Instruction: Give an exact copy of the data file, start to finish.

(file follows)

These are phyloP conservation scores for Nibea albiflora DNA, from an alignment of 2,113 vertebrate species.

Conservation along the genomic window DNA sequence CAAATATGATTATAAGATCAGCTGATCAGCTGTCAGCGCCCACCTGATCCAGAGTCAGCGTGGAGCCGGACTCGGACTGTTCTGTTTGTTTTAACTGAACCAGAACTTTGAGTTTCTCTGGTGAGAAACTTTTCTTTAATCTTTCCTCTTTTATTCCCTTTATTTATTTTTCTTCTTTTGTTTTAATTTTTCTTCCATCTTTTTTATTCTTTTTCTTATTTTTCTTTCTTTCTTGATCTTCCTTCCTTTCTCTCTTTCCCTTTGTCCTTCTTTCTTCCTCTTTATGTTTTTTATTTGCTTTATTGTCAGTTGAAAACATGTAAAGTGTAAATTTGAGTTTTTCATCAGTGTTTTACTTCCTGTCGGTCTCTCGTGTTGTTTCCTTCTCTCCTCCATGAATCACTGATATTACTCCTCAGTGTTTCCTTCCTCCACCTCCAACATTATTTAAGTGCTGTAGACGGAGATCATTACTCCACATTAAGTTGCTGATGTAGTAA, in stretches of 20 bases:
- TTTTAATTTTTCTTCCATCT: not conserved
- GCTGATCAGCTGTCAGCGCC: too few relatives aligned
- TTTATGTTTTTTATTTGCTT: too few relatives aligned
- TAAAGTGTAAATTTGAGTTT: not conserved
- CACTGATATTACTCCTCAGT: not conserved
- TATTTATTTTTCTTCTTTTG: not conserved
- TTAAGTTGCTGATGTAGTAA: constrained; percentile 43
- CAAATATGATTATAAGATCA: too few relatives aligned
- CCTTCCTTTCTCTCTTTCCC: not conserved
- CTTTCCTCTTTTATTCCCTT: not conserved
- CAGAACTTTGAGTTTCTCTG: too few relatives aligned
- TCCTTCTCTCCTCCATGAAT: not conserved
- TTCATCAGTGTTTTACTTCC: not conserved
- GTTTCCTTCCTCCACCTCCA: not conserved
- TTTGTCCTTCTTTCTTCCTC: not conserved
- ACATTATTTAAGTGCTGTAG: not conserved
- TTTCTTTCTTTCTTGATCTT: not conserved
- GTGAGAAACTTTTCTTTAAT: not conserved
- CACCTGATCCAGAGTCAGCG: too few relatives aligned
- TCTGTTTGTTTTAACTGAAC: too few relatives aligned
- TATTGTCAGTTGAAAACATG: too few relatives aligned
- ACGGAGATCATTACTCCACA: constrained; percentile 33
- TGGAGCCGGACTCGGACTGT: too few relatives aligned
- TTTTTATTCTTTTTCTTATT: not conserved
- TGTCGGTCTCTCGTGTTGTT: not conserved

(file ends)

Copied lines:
These are phyloP conservation scores for Nibea albiflora DNA, from an alignment of 2,113 vertebrate species.

Conservation along the genomic window DNA sequence CAAATATGATTATAAGATCAGCTGATCAGCTGTCAGCGCCCACCTGATCCAGAGTCAGCGTGGAGCCGGACTCGGACTGTTCTGTTTGTTTTAACTGAACCAGAACTTTGAGTTTCTCTGGTGAGAAACTTTTCTTTAATCTTTCCTCTTTTATTCCCTTTATTTATTTTTCTTCTTTTGTTTTAATTTTTCTTCCATCTTTTTTATTCTTTTTCTTATTTTTCTTTCTTTCTTGATCTTCCTTCCTTTCTCTCTTTCCCTTTGTCCTTCTTTCTTCCTCTTTATGTTTTTTATTTGCTTTATTGTCAGTTGAAAACATGTAAAGTGTAAATTTGAGTTTTTCATCAGTGTTTTACTTCCTGTCGGTCTCTCGTGTTGTTTCCTTCTCTCCTCCATGAATCACTGATATTACTCCTCAGTGTTTCCTTCCTCCACCTCCAACATTATTTAAGTGCTGTAGACGGAGATCATTACTCCACATTAAGTTGCTGATGTAGTAA, in stretches of 20 bases:
- TTTTAATTTTTCTTCCATCT: not conserved
- GCTGATCAGCTGTCAGCGCC: too few relatives aligned
- TTTATGTTTTTTATTTGCTT: too few relatives aligned
- TAAAGTGTAAATTTGAGTTT: not conserved
- CACTGATATTACTCCTCAGT: not conserved
- TATTTATTTTTCTTCTTTTG: not conserved
- TTAAGTTGCTGATGTAGTAA: constrained; percentile 43
- CAAATATGATTATAAGATCA: too few relatives aligned
- CCTTCCTTTCTCTCTTTCCC: not conserved
- CTTTCCTCTTTTATTCCCTT: not conserved
- CAGAACTTTGAGTTTCTCTG: too few relatives aligned
- TCCTTCTCTCCTCCATGAAT: not conserved
- TTCATCAGTGTTTTACTTCC: not conserved
- GTTTCCTTCCTCCACCTCCA: not conserved
- TTTGTCCTTCTTTCTTCCTC: not conserved
- ACATTATTTAAGTGCTGTAG: not conserved
- TTTCTTTCTTTCTTGATCTT: not conserved
- GTGAGAAACTTTTCTTTAAT: not conserved
- CACCTGATCCAGAGTCAGCG: too few relatives aligned
- TCTGTTTGTTTTAACTGAAC: too few relatives aligned
- TATTGTCAGTTGAAAACATG: too few relatives aligned
- ACGGAGATCATTACTCCACA: constrained; percentile 33
- TGGAGCCGGACTCGGACTGT: too few relatives aligned
- TTTTTATTCTTTTTCTTATT: not conserved
- TGTCGGTCTCTCGTGTTGTT: not conserved